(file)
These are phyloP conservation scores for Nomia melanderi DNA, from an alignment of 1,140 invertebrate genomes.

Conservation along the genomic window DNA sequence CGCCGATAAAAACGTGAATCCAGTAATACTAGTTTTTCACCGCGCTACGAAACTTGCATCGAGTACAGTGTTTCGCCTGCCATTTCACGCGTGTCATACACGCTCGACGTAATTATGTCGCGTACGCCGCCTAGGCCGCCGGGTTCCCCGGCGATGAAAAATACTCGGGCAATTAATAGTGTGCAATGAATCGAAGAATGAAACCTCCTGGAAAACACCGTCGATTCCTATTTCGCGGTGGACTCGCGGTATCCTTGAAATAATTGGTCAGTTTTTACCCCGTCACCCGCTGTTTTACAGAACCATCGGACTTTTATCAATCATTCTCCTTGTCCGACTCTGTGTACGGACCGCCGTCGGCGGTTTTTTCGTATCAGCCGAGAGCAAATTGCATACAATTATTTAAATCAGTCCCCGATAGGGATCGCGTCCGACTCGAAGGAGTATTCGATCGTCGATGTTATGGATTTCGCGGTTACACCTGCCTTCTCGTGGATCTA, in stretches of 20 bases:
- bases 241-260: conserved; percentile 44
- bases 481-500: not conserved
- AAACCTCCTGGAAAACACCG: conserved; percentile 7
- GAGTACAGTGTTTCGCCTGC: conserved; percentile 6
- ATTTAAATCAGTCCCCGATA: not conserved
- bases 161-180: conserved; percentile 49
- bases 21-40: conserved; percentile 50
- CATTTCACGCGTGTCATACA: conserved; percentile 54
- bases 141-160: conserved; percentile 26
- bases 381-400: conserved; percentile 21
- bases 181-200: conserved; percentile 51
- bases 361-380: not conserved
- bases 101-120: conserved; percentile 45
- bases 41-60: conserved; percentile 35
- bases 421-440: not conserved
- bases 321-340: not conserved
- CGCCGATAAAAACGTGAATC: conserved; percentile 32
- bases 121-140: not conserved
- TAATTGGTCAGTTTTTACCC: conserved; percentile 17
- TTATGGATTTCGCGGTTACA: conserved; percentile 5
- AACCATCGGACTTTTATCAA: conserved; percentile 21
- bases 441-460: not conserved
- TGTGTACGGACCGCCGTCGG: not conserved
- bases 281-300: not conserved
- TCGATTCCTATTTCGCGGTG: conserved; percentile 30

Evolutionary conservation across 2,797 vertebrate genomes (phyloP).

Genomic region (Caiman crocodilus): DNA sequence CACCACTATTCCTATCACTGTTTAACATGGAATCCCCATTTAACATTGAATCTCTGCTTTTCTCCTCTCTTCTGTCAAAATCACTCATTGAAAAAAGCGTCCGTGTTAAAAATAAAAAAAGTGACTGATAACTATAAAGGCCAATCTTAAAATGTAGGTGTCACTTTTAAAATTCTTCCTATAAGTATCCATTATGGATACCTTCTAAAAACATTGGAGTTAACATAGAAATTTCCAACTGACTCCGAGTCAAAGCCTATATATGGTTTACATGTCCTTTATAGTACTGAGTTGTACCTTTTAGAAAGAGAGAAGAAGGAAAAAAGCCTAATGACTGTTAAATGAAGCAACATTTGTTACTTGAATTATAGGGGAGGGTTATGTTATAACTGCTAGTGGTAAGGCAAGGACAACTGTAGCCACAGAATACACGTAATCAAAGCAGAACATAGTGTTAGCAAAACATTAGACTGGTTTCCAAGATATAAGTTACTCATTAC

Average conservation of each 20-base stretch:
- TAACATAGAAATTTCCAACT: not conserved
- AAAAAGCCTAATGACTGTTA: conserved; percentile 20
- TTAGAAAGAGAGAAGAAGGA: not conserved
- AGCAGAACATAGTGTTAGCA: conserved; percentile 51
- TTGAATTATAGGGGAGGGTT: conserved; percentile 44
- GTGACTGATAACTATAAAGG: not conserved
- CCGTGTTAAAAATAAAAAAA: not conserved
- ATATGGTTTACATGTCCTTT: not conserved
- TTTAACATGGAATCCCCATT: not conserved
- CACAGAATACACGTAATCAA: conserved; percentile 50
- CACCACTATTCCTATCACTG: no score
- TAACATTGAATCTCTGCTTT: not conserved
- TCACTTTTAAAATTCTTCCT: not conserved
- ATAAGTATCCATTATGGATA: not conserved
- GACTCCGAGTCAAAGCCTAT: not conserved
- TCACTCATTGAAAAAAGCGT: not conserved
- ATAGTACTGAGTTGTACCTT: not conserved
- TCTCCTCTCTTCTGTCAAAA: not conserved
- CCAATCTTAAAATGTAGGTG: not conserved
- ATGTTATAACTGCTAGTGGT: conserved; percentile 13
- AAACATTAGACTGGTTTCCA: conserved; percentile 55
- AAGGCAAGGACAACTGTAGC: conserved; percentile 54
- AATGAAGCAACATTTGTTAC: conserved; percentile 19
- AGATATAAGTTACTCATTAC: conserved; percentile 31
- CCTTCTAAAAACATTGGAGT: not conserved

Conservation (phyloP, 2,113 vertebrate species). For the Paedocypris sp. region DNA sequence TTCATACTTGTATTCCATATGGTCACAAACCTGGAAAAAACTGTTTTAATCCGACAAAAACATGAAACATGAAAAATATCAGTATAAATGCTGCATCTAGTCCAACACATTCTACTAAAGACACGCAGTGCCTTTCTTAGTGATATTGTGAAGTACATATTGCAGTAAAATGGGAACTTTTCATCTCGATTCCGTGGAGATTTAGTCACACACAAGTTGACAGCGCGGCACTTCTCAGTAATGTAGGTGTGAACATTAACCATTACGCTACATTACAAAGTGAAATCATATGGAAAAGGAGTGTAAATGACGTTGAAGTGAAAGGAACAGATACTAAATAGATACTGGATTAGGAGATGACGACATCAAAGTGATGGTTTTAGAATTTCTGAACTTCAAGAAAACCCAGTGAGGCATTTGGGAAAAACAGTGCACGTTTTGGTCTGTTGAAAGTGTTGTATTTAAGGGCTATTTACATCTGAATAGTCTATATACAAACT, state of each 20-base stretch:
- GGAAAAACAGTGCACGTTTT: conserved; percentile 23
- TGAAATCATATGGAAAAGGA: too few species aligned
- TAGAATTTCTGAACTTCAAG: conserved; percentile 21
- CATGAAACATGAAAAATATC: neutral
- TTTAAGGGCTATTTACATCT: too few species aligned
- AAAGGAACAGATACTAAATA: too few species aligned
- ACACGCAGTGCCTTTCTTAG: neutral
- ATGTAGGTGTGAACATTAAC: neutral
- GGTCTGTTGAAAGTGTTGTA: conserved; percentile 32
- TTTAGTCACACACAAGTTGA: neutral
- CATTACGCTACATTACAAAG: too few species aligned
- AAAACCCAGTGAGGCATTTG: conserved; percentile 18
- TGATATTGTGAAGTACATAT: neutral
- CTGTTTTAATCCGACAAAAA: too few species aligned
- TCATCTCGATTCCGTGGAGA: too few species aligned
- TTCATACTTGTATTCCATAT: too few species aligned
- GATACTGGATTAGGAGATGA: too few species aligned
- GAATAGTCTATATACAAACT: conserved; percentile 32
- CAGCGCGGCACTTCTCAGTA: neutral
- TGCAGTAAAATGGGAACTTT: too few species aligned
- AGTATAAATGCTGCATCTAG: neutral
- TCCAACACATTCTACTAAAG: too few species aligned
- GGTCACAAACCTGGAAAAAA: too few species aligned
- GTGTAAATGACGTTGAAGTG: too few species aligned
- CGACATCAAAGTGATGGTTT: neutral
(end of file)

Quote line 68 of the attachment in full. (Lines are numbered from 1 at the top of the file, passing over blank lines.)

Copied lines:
- AAAACCCAGTGAGGCATTTG: conserved; percentile 18